The slight plot finds sailor brothers, Jim (Bob Hope) and Walter Brewster (Jack Whiting) going on shore leave in San Francisco where Walter intends on proposing marriage to Nancy Larkin (Betty Grable), his childhood sweetheart, who's quite popular with the other fellas. It so happens that Jim wants to marry Nancy as well. For ten years Jim has plotted schemes with Nancy's unattractive sister, Letty (Martha Raye), by arranging her to marry Walter, whom she has loved since childhood. During the course of the story, Letty sneaks away to be alone with Walter in Paradise Valley by hiding in the trunk of his car, only to have her scheme backfire when Jim becomes the driver instead and ends up alone with him. Due to unexpected circumstances, Letty's accidental photographed legs were submitted by her cousin, Meryl (Emerson Treacy) to a contest that wins, turning Letty from homely household cook to a popular celebrity, much to the chagrin of Nancy, who finds Walter has changed his affections from her to Letty. As Jim's schemes to get Walter married to Letty, Letty begins to have second thoughts. Other members of the cast include: J.C. Nugent (Mr. Larkin); Clarence Kolb (Captain Tallant); Irving Bacon (The Film Processor); Eddie Kane, among others.
On the musical soundtrack by Leo Robin and Ralph Rainger, songs include: "The U.S.A. and You" (sung by sailors); "What Goes On Here in My Heart?" (sung by Betty Grable and Jack Whiting, followed by a slight dance); "A Little Kiss" (sung by Martha Raye); "A Little Kiss" (reprise by Raye); and "The U.S.A. and You" (instrumentally played by parade band). Though the songs are okay, they are mostly unmemorable and forgotten.
At first, GIVE ME A SAILOR starts off like a nautical musical in the tradition of BORN TO DANCE (MGM, 1936) with singing sailors on board ship. Once the sailor brothers (Hope and Whiting) go on shore leave to be with their gals, they spend much of the story in civilian clothes with little references about their ranks. With both Hope and Grable not major star attractions as of yet, it's most interesting seeing these two together in the same movie. Their previous film, COLLEGE SWING (1938), also with Raye, had the more apart than together. Yet, GIVE ME A SAILOR belongs very much to Martha Raye. Aside from her antics answering telephone calls for her sister, chasing Ethel May Brewster (Bonnie Jean Churchill), a bratty child, around the kitchen, getting her face trapped in a clay pack that hardens, and hiding under the bed to avoid scandal of being found inside the Inn bedroom alone with Jim (Hope), she also gets her very rare moments of sympathy when finding herself rejected, along with later becoming glamorous in fur coats, expensive clothes, jewelry and beauty parlor hairstyle. While Raye's character got much publicity about her legs here, it would be Betty Grable a few years later who would be known for having her "million dollar legs." As much as Raye would have more screen time with Hope than with other members in the cast, they have little opportunity together showing how funny they can be as a team. However, they did have better luck getting some belly laughs in their final film together of NEVER SAY DIE (1939).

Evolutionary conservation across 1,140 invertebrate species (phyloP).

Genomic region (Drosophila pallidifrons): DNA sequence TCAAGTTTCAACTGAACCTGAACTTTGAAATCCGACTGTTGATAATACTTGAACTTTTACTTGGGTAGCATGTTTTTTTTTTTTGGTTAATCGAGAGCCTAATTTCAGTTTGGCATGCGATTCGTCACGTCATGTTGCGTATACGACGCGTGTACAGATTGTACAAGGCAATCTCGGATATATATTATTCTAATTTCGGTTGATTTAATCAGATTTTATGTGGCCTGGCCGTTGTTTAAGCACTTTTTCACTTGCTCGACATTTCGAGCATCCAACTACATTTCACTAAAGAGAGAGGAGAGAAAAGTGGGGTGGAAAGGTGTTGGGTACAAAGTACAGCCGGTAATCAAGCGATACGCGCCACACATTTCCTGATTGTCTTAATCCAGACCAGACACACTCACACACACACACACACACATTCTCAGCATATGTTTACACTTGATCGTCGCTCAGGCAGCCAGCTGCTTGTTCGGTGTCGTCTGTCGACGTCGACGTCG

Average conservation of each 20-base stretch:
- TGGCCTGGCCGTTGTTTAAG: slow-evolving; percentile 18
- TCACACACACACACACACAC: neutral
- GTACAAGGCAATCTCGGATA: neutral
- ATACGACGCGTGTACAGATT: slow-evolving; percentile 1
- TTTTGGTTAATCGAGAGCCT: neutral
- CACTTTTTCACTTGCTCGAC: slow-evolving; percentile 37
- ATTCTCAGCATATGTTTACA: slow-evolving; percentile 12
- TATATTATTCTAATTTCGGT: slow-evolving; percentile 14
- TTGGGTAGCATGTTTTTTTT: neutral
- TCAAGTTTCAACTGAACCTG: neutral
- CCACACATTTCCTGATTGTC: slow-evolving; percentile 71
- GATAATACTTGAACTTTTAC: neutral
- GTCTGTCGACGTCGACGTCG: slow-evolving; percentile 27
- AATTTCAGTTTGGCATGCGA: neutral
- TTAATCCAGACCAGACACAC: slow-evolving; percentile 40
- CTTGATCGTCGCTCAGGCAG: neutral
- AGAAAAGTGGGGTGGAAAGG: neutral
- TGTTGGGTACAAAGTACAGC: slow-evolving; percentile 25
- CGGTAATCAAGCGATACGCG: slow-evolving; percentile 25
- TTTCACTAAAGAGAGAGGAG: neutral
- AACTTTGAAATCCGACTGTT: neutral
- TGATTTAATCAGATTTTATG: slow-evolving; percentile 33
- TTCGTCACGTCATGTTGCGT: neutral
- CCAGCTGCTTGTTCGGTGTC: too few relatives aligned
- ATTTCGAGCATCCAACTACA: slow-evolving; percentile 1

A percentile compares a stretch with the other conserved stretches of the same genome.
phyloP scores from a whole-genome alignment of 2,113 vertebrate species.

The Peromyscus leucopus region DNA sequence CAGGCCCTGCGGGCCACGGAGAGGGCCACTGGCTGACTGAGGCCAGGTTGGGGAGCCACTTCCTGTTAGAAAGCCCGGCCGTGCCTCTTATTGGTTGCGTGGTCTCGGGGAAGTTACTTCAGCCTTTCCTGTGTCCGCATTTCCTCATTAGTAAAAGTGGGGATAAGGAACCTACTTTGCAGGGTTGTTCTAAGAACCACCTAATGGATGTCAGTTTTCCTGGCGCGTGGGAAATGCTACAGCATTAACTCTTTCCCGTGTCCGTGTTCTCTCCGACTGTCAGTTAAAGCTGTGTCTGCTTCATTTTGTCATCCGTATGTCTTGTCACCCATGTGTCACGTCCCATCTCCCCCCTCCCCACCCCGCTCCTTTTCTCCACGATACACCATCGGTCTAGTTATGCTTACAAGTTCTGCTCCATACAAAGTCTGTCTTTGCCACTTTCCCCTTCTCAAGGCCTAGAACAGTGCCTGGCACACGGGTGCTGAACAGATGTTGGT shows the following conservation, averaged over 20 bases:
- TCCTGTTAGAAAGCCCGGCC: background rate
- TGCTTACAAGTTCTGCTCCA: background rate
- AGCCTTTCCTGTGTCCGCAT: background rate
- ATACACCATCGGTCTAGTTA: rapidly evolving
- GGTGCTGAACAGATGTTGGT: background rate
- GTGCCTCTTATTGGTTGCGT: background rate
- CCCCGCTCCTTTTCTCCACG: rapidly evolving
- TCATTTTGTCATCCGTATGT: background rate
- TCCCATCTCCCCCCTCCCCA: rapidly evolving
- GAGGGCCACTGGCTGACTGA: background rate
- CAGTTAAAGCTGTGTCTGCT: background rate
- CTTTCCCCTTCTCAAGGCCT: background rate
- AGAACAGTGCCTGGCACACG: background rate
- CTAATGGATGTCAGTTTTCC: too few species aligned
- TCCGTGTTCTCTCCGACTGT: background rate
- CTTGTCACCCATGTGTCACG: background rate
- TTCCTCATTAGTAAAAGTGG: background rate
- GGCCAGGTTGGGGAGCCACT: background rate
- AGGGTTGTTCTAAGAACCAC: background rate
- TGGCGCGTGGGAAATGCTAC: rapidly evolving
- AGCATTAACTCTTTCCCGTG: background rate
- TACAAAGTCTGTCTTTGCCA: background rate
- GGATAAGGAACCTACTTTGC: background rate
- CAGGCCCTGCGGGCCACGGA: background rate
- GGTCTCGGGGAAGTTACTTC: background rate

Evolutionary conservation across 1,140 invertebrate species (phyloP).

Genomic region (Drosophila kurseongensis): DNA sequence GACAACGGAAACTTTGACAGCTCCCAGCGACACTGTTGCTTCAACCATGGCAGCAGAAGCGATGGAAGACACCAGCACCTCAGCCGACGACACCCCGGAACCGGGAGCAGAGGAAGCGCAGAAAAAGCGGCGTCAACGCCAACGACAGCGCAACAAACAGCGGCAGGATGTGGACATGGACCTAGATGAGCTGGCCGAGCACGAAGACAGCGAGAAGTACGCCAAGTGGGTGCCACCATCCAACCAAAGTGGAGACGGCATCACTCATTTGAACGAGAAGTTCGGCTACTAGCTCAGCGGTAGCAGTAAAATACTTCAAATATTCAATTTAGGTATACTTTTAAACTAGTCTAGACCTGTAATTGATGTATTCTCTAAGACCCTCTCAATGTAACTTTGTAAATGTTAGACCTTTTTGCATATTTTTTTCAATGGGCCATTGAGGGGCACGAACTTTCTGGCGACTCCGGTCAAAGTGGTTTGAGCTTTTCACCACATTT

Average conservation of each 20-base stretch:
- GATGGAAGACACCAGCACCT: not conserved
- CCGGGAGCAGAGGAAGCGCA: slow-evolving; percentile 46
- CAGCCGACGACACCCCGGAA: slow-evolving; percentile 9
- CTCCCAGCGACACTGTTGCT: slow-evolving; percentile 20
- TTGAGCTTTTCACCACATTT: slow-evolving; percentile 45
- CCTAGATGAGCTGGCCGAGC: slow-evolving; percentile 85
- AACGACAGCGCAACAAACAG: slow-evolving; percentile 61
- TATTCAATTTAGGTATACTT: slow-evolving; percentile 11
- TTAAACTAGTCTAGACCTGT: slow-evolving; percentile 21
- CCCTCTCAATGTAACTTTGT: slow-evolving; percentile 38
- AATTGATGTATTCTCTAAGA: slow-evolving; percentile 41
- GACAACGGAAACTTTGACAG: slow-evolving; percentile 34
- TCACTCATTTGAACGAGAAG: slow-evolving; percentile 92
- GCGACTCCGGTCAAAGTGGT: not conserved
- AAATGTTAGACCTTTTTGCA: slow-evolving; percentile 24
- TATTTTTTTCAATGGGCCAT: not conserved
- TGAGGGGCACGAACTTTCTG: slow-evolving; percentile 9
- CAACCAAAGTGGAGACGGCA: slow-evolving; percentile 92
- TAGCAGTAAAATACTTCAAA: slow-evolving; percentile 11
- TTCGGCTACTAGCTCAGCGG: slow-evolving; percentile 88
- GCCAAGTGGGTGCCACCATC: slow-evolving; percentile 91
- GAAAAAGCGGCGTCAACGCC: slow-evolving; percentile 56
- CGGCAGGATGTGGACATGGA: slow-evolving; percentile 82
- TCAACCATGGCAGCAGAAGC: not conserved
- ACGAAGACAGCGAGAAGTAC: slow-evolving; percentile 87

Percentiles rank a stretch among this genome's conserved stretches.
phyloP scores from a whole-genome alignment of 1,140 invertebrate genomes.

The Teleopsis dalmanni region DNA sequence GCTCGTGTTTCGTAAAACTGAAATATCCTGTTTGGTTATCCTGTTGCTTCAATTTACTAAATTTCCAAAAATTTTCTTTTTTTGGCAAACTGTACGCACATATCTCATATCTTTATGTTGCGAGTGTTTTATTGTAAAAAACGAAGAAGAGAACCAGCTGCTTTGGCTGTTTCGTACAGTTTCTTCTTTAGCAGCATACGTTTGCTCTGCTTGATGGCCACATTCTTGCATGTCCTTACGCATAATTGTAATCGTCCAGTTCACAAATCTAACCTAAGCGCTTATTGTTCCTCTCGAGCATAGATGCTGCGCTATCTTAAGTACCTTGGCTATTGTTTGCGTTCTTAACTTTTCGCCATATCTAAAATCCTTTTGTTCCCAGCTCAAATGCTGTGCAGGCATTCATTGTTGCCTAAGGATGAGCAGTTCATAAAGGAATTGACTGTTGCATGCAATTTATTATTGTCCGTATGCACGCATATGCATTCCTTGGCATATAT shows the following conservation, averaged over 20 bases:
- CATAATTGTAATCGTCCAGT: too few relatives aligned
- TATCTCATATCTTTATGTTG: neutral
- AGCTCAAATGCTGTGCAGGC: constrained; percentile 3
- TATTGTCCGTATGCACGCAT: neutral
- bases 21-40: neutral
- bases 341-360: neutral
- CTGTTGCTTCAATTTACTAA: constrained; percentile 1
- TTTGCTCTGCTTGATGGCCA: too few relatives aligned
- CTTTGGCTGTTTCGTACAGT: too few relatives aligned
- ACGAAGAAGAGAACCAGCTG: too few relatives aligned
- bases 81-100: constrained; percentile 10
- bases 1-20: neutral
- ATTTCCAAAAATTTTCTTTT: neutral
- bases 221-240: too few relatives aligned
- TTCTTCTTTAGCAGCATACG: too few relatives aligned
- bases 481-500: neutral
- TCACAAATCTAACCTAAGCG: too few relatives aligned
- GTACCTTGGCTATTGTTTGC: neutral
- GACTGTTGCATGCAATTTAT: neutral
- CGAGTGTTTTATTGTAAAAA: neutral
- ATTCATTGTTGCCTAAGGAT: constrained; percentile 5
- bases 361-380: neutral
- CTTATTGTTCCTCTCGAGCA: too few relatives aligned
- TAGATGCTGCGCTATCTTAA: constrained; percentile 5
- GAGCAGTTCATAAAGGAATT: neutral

Once broadcast regularly on the late show in the seventies before shifting to public television in the 1980s. GIVE ME A SAILOR has become available on both video and DVD formats in later years. One of its known cable television showings to GIVE ME A SAILOR has turned up on Turner Classic Movies (TCM premiere: August 30, 2014). (*** Bells)
Me and My Gal (1932)
Two of a Kind
ME AND MY GAL (Fox, 1932), produced and directed by Raoul Walsh, not to be confused with the Judy Garland and Gene Kelly musical, FOR ME AND MY GAL (MGM, 1942), is a nifty little comedy/drama that teams Spencer Tracy and Joan Bennett for the second time (following their initial pairing in SHE WANTED A MILLIONAIRE (Fox, 1932)). Although Tracy reportedly didn't have much regard for the movies he did over at Fox during his five years (1930-1935) at the studio, he was said to have been proud of this production, and it's easy to see why. Under the good direction of Walsh, ME AND MY GAL has both good story and sharp dialogue to keep the pace moving at a high degree.
The story revolves around Danny Dolan (Spencer Tracy), a new Irish cop on the waterfront beat of New York City's Pier 13, going through his daily duties. After acquiring a dog and dealing with Joe Morgan (Will Stanton), a stumbling drunk, Dan comes to Ed's Chowder House Sea Food diner where he meets Helen Riley (Joan Bennett), a sassy, gum- chewing waitress/cashier with all the answers to Dan's questions. Helen has a sister, Katherine (Marion Burns), who's engaged to marry a nerdy buck-tooth, bespectacled Eddie Collins (George Chandler). Katherine has a shady past, having previously been involved with Duke Castenega (George Walsh), a gangster she cannot resist, especially when wanting her to go against her will by giving him a combination number list for safe deposit boxes. After saving a man's life from drowning, Dan is promoted detective working along with Al Allen (Adrian Morris), a fellow detective who earlier missed seeing Duke and his thugs departing the ship from South American on Pier 13. Duke gets arrested for a robbery and later breaks out of prison. As for Dan's courtship with Helen, he gets to meet the rest of her family, including Kate and their father, Pat (J. Farrell MacDonald). Situations become involved as Dan is assigned to locate Duke's whereabouts, unaware that he's hidden away in the attic of Kate's apartment as witnessed by Kate's war veteran father-in-law, John Collins, (Henry B. Walthall) paralyzed in a wheelchair with his only means of communication blinking code signals through his eyes. Others in the cast include of Noel Madison (Baby Face Castenega); with Eleanor Wesselhoeft, Russell Powell, Billy Bevan and Frank Moran in smaller roles. Be sure to stay tuned for J. Farrell MacDonald's full face close-up fade-out.